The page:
Flow chart of study selection.

Figure 1: Flow chart of study selection.

All studies were on patient populations in Asia. Patients in two studies had undergone a sequence of TACE followed by RFA prior to AIT [16, 21]. Patients in all other studies had undergone hepatic resection prior to AIT [13-15, 17-20, 22], with patients in one trial also undergoing postoperative transarterial adriamycin chemotherapy [14], and patients in another also receiving postoperative TACE [17]. One trial [13] contained two AIT-treated arms, one treated with 3 cycles and the other with 6 cycles. Data from the two arms were combined. Of all patients in the trial by Zhou et al. [18], only those who underwent resection alone or resection followed by adjuvant AIT were included in the present meta-analysis; this trial reported recurrence data out to 1 year only [18]. Across all studies in the meta-analysis, follow-up ranged from 18 months [16] to more than 6.5 years [21] (Table 2).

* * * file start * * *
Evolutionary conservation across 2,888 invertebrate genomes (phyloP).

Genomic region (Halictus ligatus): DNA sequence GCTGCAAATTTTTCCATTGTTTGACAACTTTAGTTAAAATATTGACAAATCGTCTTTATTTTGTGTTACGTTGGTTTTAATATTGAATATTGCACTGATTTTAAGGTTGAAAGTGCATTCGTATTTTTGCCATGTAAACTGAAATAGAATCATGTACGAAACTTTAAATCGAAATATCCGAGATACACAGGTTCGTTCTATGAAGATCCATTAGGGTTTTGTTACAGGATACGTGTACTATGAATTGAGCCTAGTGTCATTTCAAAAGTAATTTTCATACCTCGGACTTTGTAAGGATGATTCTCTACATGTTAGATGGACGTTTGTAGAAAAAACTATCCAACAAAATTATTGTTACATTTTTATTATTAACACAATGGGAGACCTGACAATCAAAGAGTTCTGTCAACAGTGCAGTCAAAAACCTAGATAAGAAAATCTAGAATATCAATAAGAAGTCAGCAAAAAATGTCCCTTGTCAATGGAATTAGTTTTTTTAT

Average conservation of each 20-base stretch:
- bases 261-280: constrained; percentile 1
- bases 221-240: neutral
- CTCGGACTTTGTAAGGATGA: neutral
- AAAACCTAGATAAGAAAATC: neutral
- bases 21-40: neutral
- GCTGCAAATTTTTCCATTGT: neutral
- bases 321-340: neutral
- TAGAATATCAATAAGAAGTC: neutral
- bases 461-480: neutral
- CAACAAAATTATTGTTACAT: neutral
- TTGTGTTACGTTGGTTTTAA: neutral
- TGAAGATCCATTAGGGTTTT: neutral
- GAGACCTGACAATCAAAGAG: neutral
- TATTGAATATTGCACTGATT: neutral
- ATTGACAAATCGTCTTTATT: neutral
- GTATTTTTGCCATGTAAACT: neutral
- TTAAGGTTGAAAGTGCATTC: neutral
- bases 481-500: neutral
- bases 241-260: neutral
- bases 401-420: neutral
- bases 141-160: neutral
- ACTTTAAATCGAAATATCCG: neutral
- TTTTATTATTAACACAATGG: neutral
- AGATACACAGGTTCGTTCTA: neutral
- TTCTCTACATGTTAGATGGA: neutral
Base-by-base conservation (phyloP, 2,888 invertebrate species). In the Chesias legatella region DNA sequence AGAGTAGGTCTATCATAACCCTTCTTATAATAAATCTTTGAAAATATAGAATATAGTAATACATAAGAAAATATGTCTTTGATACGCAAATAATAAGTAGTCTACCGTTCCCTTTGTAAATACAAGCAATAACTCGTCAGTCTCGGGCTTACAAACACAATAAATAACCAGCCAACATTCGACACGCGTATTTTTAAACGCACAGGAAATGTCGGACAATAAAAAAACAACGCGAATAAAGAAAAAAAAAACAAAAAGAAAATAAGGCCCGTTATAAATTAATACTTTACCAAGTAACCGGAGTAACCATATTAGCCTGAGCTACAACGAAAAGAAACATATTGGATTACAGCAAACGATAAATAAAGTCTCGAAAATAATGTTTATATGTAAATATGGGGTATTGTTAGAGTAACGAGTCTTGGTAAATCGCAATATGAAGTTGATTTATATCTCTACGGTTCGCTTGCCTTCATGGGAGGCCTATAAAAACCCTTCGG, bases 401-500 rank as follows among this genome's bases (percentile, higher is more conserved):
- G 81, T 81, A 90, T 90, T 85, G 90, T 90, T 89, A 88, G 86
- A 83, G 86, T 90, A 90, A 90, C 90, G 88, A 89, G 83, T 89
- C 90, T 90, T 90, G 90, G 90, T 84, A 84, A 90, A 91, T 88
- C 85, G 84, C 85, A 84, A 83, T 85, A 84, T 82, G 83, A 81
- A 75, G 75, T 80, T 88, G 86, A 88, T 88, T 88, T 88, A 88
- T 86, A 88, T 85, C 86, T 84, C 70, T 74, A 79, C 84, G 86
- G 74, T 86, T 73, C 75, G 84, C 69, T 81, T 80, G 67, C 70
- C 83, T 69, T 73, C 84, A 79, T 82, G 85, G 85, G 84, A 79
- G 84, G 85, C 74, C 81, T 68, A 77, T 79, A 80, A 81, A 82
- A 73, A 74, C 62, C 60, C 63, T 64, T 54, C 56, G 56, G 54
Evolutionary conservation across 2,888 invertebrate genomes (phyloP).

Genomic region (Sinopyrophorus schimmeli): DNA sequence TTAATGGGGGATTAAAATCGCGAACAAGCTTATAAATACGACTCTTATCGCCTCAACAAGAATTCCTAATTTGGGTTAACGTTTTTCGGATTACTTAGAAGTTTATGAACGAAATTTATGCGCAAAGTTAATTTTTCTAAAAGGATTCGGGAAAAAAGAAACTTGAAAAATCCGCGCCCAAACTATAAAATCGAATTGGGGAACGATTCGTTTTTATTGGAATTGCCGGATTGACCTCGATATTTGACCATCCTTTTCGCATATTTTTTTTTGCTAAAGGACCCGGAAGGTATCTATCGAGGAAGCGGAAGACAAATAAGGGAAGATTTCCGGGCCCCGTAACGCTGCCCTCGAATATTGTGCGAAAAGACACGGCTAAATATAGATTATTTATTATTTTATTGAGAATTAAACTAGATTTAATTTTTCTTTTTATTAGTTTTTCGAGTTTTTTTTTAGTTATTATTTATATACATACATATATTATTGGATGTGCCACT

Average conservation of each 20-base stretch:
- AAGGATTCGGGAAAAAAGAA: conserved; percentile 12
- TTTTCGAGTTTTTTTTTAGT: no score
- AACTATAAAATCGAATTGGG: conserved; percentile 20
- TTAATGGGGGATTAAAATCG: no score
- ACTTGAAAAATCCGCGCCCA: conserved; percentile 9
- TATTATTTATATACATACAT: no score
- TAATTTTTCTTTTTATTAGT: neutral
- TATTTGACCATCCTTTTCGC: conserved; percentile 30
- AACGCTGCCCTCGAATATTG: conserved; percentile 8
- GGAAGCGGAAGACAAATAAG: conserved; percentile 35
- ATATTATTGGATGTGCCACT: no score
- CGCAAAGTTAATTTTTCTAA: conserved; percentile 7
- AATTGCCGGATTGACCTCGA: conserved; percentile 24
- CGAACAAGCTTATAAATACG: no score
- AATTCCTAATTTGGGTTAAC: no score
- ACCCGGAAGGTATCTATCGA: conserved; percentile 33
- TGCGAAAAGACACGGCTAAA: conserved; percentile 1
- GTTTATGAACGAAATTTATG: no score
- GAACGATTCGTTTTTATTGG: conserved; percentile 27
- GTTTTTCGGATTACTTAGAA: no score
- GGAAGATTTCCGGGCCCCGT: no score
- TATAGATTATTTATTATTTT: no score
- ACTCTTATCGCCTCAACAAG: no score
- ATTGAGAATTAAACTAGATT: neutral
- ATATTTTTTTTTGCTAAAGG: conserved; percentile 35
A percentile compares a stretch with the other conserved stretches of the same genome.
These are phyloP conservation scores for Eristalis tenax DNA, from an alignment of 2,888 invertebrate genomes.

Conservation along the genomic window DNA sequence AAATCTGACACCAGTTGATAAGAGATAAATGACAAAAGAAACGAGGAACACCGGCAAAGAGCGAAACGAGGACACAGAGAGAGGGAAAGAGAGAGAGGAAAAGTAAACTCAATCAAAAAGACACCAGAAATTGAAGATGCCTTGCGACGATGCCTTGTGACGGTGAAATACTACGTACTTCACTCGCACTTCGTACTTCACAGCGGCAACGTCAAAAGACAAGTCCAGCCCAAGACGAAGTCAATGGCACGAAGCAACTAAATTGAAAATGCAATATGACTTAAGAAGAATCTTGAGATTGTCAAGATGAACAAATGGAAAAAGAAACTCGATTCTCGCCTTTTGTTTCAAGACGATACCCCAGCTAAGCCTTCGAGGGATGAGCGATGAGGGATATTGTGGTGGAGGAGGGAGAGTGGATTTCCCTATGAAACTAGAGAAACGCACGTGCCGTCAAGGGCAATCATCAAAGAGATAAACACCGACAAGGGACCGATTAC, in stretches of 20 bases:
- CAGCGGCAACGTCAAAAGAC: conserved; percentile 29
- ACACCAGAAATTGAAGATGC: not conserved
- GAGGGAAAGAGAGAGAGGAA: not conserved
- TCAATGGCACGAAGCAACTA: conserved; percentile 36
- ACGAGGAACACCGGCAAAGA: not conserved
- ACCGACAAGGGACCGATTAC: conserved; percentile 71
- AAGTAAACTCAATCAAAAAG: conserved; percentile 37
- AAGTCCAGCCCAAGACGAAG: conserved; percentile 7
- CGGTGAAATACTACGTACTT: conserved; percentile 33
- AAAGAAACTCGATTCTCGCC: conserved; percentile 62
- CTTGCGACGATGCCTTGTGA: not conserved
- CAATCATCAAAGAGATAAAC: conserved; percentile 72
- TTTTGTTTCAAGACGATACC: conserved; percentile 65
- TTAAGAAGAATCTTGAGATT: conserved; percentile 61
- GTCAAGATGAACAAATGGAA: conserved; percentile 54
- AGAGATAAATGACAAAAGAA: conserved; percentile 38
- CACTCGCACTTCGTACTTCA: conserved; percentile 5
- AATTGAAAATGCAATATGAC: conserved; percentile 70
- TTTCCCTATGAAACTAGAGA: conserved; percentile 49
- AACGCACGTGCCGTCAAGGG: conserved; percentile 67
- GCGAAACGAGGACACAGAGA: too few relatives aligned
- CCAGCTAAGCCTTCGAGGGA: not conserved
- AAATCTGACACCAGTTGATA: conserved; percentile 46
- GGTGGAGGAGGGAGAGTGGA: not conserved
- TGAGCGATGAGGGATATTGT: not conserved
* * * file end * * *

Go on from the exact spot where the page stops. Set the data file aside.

The present update substantially expands on the two previous systematic reviews comparing recurrence and mortality in patients receiving adjuvant AIT following curative therapies [11, 12]. The present work contains two RCTs [19, 20] and two cohort studies [21, 22], involving 1631 patients, that were not included in those previous reports.

Quality of the included studies

Risks of bias in the studies in this meta-analysis were detailed in Table 3. The methodological quality was high in two studies [19, 20] (accounting for 20% of the total patient population), moderate in two [13, 15] (accounting for 13% of total patients) and low in the remaining six [14, 16, 17, 18, 21, 22] (accounting for 67% of total patients).

Efficacy